Sanction enforcement gains ground while Russian oligarchs divide up a smaller pie

Oliver Bullough


Every week, I collect news articles and publications I think might be worth including in this newsletter. Normally, there aren’t very many and the theme of the week is pretty obvious. In the 82 years that have passed since last week’s newsletter, however, I have accumulated so many things that I don’t have any idea where to start. 

Many of the stories relate to the horrible situation faced by the millions of Ukrainians forced to flee their country into Moldova, Romania, Poland and elsewhere, but I am trying to talk about oligarchs, so I shall just share this link for UNICEF’s fundraising platform and try to focus on something else.

When trying to make sense of sudden crises, I find that it’s normally a good idea to turn to Adam Tooze, economist and prolific writer, and I found the latest edition of the podcast he makes with Foreign Policy really interesting. 

He puts the sanctions that have been placed against Russia in context and attempts to lay out what they will mean for ordinary Russians. I think he overstates the chance that Russia will be able to build up domestic capacity over the next few years – corruption will see to that – but not the devastating impact that Putin’s war will have on ordinary Russians for years to come. It is of course easy to discount this, since the impact on Russians is far less severe than what Putin is inflicting on the Ukrainians, but I find it hard to read pieces like this one about Russians fleeing to Istanbul, or this one about Bishkek, without thinking that some of them at least are victims of this senseless war too.

Oligarchs will still be able to use their access to Putin to divide up the diminished Russian pie, just as they did before. In fact, we may see this crisis drive even greater inequality in Russia, as the assets of the middle class are eradicated, but the dollar-denominated fortunes of the very wealthy remain largely unscathed.

But what about the impact on consumers in the West (who, lest we forget, were already worrying about soaring energy prices)? Western countries tried to carve out energy exports from the restrictions on Russia (which is a bit like carving out burger sales from restrictions on McDonald’s; on that note, McDonald’s has closed its stores in Russia), but appear to have been circumvented by events. I went on a radio phone-in this morning and, while I waited for my turn to speak I heard a remarkable spiel from host Nick Ferrari about his willingness to pay an extra five pence a liter for gasoline, if it meant helping Ukraine. I suspect an energy boycott is coming, whatever happens, driven by public fury.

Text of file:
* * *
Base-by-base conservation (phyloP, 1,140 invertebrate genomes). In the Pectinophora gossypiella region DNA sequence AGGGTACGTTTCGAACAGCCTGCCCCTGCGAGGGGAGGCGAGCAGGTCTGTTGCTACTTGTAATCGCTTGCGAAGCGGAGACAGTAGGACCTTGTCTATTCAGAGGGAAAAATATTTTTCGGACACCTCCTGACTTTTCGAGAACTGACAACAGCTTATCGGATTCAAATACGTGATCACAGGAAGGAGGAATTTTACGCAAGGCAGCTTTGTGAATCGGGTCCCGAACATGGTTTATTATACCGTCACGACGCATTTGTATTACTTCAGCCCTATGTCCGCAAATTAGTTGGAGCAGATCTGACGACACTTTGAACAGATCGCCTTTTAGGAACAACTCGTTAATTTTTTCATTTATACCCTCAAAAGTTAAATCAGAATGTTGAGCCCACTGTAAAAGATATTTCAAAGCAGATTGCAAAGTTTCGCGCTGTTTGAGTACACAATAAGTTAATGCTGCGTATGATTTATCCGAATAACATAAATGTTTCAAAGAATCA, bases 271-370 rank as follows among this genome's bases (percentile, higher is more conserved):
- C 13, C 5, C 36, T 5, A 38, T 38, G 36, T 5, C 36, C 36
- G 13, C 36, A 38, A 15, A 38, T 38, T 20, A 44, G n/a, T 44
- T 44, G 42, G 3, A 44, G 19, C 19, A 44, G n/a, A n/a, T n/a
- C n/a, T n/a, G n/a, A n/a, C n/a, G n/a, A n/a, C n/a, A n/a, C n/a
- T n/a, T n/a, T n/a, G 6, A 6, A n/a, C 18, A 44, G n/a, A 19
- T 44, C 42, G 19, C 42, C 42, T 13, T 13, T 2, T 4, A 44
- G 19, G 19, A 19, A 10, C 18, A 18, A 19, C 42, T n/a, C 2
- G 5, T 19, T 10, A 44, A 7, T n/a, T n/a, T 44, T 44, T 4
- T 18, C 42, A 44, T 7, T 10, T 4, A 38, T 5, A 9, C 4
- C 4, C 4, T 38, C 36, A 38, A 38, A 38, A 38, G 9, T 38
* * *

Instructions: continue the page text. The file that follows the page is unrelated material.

• “The flow of natural resources has been disrupted; some markets, like wheat, have completely seized up. Politically, the commodity loopholes are becoming untenable: The West is today paying more money to the Russia of Vladimir Putin than before the invasion, probably more than $1 billion a day,” according to this piece from Bloomberg. “Western leaders were facing an ugly choice. They could impose official bans on Russian oil and other commodities, and witness even higher prices, or allow the trade, disrupted as it is, to continue, thereby financing the Kremlin. They have chosen an impossible third way: Talk openly about embargos, without actually implementing them. The result is higher prices for Western consumers and higher revenues for Putin.”

The chaos was visible in the behavior of Shell Oil, which became the target of a social media pile-on after its traders bought a cargo of Russian oil, and which released a statement in response which strongly resembled the kind of thing a celebrity might say after being photographed acting inappropriately with someone else’s wife.